Basic Range (No IFR or extra tanks) 2 000 nautical miles (3 700 km)
Bomb Bay Tank 440 Imp Gallons (2 000 litres)
Under-wing Slipper Tank 430 Imp Gallons (1 955 litres)

Weapons

As part of the initial contract, when the Mirage III aircraft arrived in South Africa in 1963, two air-to-air missile types were supplied for the intercept role and one air-to-surface missile type was supplied for the ground attack role. The forerunner of the AS-30 was the smaller AS-20, and a number of these were supplied with inert warheads to be used as training missiles. At that stage a single AS-30 missile cost R37 000-00 each and each pilot was only allowed to fire (and guide) one AS-20 per year and one AS-30 every two years. The AS-30 was also used in anger during the Bush War when in 1981, four out of five radar stations at Cahama in Southern Angola were knocked out by six Buccaneers firing twelve AS-30 missiles.
Description Specification
NORD AVIATION (Aerospaciale) AS-30 Role: Tactical Air-to-Surface Missile; Maximum range: 11 km; Length: 3,885 m; Wingspan: 1m; Launch Mass: 520 kg; Warhead: 230 kg General Purpose, or 213 kg Semi (Armour) Piercing
1000 lb Bomb Length: 2.3 m (7.55 ft) Explosives: 180 kg (396 lb) Torpex
68mm SNEB Rocket Length: 0.94 m (3.08 ft) Weight: 6.8 kg (15 lb) Explosives: HEAT; HE fragmentation; Marker; Training Slant Range: 1.6 km
Natak 165 mm recce flare
Condib (anti-runway bomb) Length: 1.58 m Weight: 70 kg Explosives: 43kg Typically released from an altitude of 300 ft. A couple of seconds later, the tail section separates allowing the deployment of the retard parachute, once opened this breaks the Condib's decent, steering it at a 60deg angle, with its nose pointed towards the ground. At that precise moment, a rocket which is attached to it, propels the bomb's warhead into its target (e.g. runway), penetrating and piercing through its concrete layer. After a 6 second delay, the warhead is detonated, creating a 5 m wide by 1.6 m deep hole in the runway, preventing its operational status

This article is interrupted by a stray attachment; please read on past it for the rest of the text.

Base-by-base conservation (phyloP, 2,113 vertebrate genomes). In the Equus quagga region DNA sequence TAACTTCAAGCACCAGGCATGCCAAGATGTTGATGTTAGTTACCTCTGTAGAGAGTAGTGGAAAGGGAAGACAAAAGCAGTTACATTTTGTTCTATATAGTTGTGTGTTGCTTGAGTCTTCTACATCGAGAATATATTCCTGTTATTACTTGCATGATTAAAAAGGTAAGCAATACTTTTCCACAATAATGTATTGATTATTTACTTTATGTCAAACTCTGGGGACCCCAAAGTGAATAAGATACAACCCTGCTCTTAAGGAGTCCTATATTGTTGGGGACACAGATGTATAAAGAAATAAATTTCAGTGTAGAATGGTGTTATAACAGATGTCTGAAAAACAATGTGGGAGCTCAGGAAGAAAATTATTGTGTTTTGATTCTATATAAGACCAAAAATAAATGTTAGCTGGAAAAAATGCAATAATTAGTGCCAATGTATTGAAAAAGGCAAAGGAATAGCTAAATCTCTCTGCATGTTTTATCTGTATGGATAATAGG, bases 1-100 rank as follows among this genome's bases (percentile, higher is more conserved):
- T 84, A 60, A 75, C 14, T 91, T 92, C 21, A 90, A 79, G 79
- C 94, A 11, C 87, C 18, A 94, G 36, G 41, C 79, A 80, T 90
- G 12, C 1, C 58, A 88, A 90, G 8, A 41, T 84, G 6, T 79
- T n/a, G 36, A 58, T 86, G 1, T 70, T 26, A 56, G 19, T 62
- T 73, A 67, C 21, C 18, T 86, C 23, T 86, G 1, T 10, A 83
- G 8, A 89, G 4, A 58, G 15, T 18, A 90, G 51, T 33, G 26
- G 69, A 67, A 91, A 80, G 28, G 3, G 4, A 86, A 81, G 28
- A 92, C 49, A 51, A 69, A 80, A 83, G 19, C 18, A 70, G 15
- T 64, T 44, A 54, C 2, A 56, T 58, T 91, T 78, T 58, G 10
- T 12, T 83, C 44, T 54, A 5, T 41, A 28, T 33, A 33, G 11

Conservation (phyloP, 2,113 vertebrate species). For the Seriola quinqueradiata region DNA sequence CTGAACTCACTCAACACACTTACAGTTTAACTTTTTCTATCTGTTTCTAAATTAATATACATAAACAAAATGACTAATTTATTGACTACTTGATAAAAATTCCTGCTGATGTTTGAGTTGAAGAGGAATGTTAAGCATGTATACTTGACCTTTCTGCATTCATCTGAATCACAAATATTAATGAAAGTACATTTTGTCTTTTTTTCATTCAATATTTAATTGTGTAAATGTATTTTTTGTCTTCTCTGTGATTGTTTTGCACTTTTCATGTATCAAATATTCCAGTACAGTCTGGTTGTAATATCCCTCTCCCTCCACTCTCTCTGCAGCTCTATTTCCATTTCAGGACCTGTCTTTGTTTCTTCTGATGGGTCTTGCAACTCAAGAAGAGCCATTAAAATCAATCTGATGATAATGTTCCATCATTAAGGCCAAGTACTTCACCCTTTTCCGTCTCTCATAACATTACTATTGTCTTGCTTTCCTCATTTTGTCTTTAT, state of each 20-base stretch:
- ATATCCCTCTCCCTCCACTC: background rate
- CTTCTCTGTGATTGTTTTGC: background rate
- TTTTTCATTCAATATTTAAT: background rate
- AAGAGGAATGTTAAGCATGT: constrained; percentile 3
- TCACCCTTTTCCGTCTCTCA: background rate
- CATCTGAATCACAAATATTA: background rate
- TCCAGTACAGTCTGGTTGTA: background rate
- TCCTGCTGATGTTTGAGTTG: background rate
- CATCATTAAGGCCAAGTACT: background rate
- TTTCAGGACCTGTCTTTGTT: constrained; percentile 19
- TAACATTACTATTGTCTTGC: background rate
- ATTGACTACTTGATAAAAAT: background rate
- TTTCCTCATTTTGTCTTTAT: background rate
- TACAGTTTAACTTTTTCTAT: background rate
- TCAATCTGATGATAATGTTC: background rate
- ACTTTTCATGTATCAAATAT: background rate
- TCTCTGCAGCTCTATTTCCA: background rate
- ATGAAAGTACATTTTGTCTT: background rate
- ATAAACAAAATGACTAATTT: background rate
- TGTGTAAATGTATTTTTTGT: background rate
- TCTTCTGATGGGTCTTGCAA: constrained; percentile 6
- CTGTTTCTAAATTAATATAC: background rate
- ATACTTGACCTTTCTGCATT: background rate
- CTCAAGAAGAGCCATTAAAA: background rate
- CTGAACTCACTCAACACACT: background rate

LOROP The Vinten Long-Range Oblique Photographic (LOROP) system was carried in the bomb bay of the Buccaneer. The 60 inch lens with a 5 inch film gave the ability to do reconnaissance photography at a safe standoff distance. The aircraft went in below the radar, pitched up and photographed the target and then got out of the area before counter-measures could be activated.
Mk 81 250 lb Bomb Length: 1.78 m (5.84 ft) Diameter: 23.0 cm (9.05 ft) Weight: 120 kg (265 lb) Explosives: 113 kg (250 lb)